Congress is closing in on a plan to give the Highway Trust Fund a temporary infusion of cash so it won't run dry in a matter of days.
The funding is essential. Roads, bridges and rails must be maintained and improved. Unless Congress comes up with the money, tens of thousands of projects will have to be put on hold, jeopardizing hundreds of thousands of jobs.
But the situation demands more than another temporary patch. Congress has enacted 18 of those in the past five years. Legislators need to find the political courage to authorize funding for the long haul -- if necessary by bucking anti-tax orthodoxy and raising the fuel tax that since 1993 has been stuck at 18.4 cents per gallon of gasoline and 24.4 cents per gallon of diesel fuel.
Bipartisan bills in the Senate and House of Representatives would provide $10 billion to keep the trust fund solvent through May 15. That's being billed as a bridge to more permanent funding. But buying more time won't make it any easier for Congress to do this job.
Even the plan for funding the latest temporary fix is misguided. The House and Senate bills would extend customs fees on importers and poach money from a trust fund for repairing and replacing leaking underground storage tanks. The Senate would add measures to ramp up the IRS' ability to collect unpaid taxes. But in a particularly bad proposal, both bills would change the rules on contributions to private pension plans, allowing employers to temporarily put in less money. Some of the savings would show up on their bottom lines as taxable income, generating revenue to be directed to the Highway Trust Fund. That's a horrible idea. The Congressional Budget Office cautions the result would be more underfunded pension plans. And lower pension contributions now would result in larger contributions, and less tax revenue, down the road.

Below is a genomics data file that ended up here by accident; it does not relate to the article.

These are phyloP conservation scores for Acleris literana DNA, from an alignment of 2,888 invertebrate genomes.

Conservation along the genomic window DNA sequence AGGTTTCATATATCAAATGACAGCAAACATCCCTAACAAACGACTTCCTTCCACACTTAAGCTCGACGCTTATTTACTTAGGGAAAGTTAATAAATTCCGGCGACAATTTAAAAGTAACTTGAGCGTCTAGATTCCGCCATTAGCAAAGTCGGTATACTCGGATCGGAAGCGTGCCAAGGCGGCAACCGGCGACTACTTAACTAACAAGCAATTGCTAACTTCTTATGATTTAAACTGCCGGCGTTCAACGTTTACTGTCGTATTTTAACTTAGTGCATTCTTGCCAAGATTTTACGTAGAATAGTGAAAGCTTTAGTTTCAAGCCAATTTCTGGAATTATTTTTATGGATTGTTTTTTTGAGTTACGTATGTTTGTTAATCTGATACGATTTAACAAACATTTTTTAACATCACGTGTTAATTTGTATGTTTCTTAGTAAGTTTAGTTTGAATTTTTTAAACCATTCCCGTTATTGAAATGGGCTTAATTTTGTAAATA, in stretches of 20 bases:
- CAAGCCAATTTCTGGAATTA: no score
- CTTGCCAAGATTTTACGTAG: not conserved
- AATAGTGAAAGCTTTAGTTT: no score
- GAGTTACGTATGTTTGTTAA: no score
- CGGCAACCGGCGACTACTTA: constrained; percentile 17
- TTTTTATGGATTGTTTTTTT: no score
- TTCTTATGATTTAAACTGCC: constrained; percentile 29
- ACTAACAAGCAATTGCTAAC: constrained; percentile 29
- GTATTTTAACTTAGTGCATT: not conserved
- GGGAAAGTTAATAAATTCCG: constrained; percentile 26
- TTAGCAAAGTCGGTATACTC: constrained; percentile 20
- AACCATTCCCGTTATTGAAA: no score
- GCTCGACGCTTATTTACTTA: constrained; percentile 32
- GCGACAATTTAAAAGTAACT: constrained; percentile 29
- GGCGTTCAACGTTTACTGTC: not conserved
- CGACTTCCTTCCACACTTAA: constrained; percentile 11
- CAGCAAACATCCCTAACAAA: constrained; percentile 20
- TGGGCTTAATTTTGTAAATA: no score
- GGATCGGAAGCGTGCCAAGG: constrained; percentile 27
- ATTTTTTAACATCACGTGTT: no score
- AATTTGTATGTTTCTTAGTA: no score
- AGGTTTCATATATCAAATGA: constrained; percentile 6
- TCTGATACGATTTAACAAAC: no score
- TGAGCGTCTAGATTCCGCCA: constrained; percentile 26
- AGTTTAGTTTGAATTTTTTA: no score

Congress must provide the reliable funding the nation needs for this critical infrastructure. Doing anything less is just spinning its wheels.